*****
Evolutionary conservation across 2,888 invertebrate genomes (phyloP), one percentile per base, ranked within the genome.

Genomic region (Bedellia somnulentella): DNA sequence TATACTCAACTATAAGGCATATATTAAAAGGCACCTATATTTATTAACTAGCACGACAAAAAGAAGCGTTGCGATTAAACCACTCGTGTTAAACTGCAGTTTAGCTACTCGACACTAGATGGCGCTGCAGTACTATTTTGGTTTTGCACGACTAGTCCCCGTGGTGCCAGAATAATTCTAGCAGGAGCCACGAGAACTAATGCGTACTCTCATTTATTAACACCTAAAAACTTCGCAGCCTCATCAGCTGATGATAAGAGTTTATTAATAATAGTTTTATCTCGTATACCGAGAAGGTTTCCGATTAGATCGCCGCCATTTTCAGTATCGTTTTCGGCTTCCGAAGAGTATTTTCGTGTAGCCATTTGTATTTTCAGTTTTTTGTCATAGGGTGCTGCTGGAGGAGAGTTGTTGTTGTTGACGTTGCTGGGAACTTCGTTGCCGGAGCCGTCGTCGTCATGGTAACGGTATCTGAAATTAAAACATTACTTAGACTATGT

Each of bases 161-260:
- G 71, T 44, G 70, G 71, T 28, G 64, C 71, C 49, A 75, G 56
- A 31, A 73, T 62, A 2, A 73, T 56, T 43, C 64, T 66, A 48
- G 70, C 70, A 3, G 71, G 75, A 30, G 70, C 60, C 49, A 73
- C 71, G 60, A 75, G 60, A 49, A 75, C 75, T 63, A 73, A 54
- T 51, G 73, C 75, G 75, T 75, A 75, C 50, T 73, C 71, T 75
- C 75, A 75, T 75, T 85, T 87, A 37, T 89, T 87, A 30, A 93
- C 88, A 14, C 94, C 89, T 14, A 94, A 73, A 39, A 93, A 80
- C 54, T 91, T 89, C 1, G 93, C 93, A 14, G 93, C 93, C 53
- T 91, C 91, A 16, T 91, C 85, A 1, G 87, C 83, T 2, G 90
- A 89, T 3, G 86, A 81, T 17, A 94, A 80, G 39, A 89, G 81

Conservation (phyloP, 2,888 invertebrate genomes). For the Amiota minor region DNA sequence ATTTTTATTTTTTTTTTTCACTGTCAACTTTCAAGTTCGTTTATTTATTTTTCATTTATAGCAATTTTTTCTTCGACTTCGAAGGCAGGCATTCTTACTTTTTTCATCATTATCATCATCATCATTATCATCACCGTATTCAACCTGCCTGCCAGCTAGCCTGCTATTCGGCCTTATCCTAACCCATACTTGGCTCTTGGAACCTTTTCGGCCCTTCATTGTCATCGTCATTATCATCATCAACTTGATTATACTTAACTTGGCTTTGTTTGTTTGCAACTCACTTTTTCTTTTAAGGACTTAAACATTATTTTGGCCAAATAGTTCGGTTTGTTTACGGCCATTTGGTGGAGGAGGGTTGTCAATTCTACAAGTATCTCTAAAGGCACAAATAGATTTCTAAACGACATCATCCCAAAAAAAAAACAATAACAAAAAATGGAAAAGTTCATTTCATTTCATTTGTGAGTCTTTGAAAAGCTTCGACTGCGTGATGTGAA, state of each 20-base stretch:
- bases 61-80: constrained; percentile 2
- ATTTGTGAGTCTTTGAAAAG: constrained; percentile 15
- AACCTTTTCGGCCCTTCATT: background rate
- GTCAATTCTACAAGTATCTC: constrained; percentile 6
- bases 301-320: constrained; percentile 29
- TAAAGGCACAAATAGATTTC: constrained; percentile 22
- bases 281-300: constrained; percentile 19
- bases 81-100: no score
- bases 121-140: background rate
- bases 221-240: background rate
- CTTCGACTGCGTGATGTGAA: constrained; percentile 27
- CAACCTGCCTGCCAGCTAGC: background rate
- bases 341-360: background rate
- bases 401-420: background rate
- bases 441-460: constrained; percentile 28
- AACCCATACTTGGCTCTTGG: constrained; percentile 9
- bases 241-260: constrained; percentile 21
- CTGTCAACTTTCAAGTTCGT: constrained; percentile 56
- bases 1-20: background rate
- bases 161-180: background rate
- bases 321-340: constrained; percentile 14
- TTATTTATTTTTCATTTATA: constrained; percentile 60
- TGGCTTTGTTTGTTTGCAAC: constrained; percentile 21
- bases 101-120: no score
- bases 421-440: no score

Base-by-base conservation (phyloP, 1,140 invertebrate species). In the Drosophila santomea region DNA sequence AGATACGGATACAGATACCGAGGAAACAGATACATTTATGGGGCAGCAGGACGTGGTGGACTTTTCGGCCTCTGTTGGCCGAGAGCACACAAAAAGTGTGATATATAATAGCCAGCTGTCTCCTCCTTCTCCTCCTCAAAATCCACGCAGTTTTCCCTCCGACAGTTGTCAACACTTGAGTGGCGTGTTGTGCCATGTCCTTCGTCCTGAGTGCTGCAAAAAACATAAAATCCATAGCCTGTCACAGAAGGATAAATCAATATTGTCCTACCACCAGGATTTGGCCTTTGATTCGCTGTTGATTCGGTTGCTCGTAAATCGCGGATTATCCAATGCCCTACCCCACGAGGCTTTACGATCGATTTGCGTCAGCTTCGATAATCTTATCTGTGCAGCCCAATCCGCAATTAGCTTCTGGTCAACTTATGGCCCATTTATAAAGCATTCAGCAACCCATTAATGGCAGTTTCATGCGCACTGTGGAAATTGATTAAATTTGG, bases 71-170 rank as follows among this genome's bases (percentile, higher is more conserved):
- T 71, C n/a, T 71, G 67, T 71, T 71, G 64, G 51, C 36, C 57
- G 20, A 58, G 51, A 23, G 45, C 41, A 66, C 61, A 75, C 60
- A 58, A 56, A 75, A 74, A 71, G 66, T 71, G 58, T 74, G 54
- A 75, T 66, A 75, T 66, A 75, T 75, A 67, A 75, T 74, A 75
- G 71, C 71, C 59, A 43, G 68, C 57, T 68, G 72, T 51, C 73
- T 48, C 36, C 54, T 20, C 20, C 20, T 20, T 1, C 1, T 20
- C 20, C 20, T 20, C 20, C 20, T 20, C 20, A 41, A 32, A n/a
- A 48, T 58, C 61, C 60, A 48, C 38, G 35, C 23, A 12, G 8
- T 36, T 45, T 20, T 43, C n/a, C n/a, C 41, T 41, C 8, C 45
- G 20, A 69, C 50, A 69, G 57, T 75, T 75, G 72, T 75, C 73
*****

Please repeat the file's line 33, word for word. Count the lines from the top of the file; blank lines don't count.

- bases 1-20: background rate